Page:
The Bibliothèque Nationale (which is both the French national library and a museum) in Paris, France, announced on 6th July, that it was seeking partners for the digitisation and enhancement of its collections. Bruno Racine, the president of the Bibliothèque Nationale announced the historic step during a press conference in Paris.
The Bibliothèque Nationale has identified 12 areas for which they are seeking partners, including books from 1470 to 1700, another collection of up to half a million French publications in the public domain, the French press from 1780 to 1940, 78 RPM records, medieval and modern manuscripts, photos and French films up to World War II.
The Bibliothèque Nationale currently has a digital library, Gallica, that holds 1 ½ million documents, and this partnership programme is expected to more than triple its size.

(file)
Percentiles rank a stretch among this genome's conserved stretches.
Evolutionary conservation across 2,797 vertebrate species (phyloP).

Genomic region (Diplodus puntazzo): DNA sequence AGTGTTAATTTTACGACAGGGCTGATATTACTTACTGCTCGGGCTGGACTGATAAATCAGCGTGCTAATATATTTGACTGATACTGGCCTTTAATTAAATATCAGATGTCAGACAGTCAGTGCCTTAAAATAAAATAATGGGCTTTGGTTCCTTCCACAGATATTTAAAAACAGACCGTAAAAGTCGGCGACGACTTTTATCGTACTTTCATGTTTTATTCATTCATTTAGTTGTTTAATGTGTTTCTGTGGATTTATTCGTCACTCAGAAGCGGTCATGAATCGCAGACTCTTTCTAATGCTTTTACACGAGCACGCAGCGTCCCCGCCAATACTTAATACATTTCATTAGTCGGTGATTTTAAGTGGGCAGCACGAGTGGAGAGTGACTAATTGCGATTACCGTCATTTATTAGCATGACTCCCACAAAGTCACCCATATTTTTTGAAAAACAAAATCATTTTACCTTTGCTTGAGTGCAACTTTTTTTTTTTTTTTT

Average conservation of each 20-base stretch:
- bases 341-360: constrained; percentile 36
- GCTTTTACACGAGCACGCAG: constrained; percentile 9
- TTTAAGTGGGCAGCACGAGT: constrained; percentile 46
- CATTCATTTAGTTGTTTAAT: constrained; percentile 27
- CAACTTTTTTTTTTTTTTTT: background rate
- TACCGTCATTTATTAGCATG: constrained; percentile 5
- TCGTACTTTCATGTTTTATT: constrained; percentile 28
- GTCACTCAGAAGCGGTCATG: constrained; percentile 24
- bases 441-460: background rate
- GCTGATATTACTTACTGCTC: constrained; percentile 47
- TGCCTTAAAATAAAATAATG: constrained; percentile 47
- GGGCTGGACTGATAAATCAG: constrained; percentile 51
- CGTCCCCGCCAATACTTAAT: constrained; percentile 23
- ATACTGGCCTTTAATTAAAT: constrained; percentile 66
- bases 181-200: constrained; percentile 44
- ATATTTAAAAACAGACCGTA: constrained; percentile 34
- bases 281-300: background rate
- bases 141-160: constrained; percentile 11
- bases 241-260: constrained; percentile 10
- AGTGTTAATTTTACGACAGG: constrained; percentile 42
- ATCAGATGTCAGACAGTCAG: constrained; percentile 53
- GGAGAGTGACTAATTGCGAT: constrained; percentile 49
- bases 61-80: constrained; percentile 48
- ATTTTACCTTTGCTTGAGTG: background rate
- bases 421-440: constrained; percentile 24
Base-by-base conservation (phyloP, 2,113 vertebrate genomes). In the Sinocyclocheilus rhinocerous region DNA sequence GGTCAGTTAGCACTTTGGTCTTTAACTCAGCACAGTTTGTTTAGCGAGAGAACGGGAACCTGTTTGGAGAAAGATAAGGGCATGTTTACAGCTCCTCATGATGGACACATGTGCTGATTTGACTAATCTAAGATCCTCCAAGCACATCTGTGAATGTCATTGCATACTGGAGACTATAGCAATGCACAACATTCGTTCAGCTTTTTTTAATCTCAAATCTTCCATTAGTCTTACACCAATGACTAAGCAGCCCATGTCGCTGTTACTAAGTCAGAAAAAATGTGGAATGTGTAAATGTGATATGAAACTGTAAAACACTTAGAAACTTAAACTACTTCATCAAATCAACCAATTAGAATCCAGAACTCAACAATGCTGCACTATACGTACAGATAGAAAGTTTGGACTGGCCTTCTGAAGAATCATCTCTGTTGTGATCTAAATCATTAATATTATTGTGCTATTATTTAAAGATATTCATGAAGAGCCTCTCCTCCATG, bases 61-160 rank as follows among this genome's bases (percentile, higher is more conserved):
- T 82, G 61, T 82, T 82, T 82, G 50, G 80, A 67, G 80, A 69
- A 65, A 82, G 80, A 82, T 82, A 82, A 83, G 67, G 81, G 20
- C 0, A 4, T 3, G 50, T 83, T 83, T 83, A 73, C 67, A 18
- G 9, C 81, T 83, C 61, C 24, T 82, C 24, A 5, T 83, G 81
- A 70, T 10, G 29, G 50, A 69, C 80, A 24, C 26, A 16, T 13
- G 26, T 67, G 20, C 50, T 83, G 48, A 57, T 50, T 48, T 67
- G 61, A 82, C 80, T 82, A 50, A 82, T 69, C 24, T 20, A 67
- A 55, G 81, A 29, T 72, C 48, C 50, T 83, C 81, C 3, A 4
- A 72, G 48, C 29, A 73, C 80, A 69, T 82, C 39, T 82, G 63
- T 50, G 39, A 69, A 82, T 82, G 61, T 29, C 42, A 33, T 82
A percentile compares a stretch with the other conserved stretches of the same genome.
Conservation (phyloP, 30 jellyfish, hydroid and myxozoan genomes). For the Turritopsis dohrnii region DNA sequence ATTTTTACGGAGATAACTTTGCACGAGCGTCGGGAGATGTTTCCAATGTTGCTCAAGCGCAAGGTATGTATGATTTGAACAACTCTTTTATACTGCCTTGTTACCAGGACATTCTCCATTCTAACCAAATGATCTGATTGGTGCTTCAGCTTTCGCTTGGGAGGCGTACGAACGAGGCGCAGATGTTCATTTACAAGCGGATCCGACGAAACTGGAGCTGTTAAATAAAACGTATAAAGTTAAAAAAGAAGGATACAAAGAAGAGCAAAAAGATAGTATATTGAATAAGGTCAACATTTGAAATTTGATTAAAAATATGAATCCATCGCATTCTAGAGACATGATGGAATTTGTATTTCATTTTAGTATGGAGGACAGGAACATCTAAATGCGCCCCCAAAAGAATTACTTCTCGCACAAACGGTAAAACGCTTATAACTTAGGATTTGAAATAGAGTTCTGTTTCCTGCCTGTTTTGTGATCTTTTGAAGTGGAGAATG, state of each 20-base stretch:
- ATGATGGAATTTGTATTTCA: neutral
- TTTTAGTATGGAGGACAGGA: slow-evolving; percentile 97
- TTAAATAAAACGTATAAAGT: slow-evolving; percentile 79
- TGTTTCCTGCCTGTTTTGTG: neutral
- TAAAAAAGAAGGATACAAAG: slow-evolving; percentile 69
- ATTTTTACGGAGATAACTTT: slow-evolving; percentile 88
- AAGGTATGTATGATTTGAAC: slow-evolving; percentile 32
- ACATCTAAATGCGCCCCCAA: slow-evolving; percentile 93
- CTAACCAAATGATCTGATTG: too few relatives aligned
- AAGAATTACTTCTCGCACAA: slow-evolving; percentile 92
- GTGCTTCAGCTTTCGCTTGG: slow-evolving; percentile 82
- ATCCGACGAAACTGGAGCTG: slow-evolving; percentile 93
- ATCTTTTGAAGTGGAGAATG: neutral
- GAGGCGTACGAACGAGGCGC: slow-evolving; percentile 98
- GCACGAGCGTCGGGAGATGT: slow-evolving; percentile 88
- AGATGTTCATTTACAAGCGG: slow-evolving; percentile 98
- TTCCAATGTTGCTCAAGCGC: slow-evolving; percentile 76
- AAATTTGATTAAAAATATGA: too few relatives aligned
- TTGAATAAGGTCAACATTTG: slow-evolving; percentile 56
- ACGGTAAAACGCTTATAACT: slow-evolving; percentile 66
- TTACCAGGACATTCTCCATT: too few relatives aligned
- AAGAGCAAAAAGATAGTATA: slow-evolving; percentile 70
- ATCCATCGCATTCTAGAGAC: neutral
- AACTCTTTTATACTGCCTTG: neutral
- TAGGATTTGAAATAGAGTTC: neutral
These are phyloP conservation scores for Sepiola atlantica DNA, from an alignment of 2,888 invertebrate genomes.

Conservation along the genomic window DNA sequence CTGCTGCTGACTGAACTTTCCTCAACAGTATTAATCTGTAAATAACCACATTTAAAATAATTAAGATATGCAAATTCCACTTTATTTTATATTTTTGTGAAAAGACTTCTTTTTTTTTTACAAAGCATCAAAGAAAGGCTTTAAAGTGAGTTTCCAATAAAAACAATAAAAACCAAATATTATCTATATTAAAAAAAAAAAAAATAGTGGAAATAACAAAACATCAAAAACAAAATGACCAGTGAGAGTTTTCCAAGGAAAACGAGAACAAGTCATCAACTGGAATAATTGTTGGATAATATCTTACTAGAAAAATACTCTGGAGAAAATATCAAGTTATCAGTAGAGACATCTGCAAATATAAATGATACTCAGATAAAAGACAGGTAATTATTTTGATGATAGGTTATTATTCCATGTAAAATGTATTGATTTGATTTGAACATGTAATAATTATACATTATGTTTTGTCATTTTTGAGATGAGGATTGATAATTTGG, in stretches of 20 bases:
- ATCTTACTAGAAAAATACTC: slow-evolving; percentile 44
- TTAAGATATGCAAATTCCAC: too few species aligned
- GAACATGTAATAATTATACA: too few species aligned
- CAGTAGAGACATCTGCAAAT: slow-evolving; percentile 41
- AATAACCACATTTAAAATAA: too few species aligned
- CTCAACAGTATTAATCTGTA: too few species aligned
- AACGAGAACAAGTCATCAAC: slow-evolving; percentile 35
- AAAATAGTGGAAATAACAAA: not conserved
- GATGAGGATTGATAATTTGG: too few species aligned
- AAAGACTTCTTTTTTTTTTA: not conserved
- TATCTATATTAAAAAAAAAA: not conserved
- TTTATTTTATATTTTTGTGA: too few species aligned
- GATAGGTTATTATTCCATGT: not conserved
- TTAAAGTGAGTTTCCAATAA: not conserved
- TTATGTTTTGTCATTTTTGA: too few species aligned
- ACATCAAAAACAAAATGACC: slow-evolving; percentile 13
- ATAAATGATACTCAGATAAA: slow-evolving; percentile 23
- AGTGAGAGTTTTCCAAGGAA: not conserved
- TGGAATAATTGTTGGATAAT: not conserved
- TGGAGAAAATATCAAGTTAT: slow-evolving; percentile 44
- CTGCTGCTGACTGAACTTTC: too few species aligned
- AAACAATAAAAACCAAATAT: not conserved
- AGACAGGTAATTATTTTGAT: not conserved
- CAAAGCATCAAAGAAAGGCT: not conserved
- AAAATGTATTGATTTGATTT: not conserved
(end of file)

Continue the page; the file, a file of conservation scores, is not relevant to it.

This is a very important announcement because eventually researchers will be able to view books online without having to travel to Paris. France was Scotland's ally during several wars with England, and the alliance (the Auld Alliance) dates back to a treaty between John Balliol and Philip IV of France in 1295, so many early books are particularly important for students of Scottish history.
For more information about the Bibliothèque Nationale's announcement, read Le Monde's article in French or a Google translation in English.
(First seen in the Anglo-Celtic Connections blog).